Family pushes for escalator signage at Detroit airport after tragedy
A grieving Windsor family wants to raise awareness about escalator safety after their father fell off an escalator at Detroit Metro Airport and died.
The family is calling for better signage to warn travellers not to use the escalators with luggage.
The family of 71-year-old Thomas Quigley tells CTV News he drove to the airport last September to pick up his wife.
He took her luggage and told her to wait in the terminal while he got the car.
“My father was on the escalator heading up and he fell while on the escalator and broke his neck,” says daughter Amy Facchineri.
“The injuries he sustained that day were catastrophic and he couldn't recover from them. He never regained consciousness.”
Tom Quigley died in hospital on September 5 last year.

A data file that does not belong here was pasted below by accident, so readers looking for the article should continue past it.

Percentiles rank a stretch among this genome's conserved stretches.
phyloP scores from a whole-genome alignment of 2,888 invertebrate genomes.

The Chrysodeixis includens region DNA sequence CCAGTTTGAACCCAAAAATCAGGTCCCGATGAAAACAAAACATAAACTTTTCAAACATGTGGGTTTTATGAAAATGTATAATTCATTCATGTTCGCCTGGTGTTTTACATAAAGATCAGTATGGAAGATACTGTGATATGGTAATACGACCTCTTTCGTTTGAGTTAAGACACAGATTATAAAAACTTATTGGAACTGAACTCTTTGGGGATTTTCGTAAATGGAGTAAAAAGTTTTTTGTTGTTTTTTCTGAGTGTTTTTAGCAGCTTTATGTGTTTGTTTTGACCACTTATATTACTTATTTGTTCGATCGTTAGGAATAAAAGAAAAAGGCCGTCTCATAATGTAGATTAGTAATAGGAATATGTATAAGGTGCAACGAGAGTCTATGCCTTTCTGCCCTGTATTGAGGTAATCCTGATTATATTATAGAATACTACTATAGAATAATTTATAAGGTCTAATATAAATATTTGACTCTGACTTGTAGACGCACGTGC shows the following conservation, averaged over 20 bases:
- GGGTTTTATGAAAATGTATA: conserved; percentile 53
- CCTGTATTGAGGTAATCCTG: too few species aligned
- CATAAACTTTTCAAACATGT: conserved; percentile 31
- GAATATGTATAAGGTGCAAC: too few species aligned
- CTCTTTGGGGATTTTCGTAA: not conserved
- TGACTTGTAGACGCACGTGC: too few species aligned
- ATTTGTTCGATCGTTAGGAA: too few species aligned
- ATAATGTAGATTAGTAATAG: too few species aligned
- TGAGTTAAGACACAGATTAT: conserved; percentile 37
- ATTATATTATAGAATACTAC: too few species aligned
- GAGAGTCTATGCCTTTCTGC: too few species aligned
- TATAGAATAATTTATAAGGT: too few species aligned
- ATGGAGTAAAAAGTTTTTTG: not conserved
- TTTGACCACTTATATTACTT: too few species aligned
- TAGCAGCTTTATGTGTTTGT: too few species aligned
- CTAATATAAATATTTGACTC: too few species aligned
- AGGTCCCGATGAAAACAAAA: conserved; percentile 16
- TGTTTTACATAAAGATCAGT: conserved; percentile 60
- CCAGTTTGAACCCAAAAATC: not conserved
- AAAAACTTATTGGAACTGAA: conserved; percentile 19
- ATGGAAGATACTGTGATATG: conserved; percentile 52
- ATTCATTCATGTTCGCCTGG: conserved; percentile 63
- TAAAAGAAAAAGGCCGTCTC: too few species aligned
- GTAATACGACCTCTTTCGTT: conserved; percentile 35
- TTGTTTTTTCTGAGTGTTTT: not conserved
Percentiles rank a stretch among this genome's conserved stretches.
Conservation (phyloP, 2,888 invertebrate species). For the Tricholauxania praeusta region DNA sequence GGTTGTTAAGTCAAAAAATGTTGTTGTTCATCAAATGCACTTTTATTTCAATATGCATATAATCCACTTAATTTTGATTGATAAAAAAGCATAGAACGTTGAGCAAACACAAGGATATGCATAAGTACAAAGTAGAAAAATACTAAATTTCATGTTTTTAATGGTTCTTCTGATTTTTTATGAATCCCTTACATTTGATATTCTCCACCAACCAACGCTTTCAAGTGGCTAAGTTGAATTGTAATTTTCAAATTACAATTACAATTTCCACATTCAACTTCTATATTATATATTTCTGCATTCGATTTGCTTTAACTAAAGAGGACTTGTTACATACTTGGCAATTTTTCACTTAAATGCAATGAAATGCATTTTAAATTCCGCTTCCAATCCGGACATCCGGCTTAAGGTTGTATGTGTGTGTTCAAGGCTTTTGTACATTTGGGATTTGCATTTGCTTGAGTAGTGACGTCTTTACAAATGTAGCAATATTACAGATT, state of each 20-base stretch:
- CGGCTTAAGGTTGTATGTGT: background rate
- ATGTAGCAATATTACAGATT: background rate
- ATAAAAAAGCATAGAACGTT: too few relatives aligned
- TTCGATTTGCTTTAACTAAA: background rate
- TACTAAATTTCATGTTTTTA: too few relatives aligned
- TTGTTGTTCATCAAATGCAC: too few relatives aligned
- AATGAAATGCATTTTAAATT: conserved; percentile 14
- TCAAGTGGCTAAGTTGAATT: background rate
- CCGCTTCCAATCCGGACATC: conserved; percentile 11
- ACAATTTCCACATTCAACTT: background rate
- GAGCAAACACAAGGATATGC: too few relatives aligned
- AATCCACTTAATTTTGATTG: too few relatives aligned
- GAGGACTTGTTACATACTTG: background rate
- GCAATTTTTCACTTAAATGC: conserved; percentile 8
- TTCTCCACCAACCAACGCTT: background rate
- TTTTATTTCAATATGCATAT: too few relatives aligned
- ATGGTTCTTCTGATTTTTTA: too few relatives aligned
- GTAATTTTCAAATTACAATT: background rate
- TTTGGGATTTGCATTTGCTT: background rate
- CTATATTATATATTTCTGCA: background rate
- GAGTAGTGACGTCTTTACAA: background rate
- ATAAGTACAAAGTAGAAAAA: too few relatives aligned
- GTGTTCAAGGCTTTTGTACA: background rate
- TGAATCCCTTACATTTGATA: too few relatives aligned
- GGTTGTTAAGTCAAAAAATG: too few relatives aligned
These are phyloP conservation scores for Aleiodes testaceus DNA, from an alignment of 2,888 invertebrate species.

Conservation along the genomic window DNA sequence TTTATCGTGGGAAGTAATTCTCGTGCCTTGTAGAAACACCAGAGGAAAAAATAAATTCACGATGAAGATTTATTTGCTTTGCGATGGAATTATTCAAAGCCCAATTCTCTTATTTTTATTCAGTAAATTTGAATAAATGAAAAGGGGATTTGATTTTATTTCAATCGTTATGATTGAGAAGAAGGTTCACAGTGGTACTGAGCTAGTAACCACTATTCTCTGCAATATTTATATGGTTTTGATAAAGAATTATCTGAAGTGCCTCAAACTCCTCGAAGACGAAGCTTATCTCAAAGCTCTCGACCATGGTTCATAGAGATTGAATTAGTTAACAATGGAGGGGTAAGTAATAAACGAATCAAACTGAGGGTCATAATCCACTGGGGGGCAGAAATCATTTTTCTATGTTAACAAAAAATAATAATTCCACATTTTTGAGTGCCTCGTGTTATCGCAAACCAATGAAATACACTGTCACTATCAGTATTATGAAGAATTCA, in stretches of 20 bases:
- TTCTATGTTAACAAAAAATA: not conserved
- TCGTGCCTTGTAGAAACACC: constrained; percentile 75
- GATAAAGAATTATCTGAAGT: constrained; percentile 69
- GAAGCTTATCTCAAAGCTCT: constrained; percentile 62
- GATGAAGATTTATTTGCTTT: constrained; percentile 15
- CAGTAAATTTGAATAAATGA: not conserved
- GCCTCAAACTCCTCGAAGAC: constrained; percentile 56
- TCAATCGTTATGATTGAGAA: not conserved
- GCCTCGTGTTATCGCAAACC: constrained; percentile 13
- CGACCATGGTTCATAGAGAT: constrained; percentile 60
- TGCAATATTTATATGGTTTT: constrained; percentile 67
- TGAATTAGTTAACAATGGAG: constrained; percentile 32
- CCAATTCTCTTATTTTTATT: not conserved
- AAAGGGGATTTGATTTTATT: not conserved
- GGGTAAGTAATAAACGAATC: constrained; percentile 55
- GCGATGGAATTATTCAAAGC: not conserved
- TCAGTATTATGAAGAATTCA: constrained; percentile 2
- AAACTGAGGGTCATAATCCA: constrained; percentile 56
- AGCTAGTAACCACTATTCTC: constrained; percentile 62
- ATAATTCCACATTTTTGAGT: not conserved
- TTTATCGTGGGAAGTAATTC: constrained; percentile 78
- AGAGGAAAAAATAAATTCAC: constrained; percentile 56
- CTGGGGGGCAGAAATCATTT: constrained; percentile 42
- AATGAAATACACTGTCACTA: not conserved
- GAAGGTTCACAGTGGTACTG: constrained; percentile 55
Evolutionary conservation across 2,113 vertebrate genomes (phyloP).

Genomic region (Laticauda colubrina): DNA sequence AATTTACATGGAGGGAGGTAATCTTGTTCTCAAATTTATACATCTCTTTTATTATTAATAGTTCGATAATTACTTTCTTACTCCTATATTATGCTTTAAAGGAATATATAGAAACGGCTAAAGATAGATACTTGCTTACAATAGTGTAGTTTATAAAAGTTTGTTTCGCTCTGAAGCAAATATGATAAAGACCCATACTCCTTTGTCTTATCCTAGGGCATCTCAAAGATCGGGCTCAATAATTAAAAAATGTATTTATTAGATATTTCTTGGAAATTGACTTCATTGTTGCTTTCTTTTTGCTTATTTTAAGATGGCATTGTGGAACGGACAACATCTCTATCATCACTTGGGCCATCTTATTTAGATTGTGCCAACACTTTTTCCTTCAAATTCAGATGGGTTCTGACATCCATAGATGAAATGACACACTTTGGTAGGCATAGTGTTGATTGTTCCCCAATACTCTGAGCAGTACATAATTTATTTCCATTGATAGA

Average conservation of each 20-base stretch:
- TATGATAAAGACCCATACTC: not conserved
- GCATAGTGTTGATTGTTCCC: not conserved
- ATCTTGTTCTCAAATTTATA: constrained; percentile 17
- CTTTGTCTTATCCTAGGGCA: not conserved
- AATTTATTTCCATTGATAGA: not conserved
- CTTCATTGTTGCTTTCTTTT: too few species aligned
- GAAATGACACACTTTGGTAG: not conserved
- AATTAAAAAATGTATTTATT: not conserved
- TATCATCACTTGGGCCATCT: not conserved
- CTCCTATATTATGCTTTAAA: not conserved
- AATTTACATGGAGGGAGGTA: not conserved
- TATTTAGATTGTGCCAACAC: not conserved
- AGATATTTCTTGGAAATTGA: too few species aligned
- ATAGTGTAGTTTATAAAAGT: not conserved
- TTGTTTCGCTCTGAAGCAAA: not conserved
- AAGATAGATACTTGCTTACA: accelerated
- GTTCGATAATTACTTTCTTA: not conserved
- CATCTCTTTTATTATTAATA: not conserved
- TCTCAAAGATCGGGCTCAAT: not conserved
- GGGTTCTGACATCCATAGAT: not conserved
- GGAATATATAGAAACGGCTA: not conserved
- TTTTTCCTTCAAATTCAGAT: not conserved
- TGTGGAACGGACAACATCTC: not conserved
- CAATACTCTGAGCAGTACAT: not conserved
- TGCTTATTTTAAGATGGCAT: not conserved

“What happened to my father was a terrible tragedy and certainly we wouldn't want that to happen to anyone ever,” says Facchineri.
The family is petitioning the Detroit airport to put up more safety signage.
“We are not looking for the airport to ban people from taking luggage on escalators. We are asking them to bring attention to it. We are asking them to post signs that what highlight the potential risks…,” she says.
Airport officials say escalators are regulated by the State of Michigan.
“Safety has to come first before everything else and the attention to that safety is the responsibility of the airport,” says Facchineri.
According to the airport, the decals on their escalators urge passengers to hold the handrails, keep loose clothing and long skirts off escalator steps, attend to children and avoid the sides of the escalator.
In a statement to CTV News, the company writes:
“After reviewing best practices throughout the U.S. aviation industry, especially large hub airports like Detroit Metropolitan Airport, we confirmed prohibiting luggage on escalators is not standard practice. While we may modify our signs in the future, we don't have plans to add language prohibiting luggage. In our baggage claim areas, customers have the option to use elevators or escalators."
Facchineri says the family has hired a lawyer to push for a no-luggage sign at all escalators.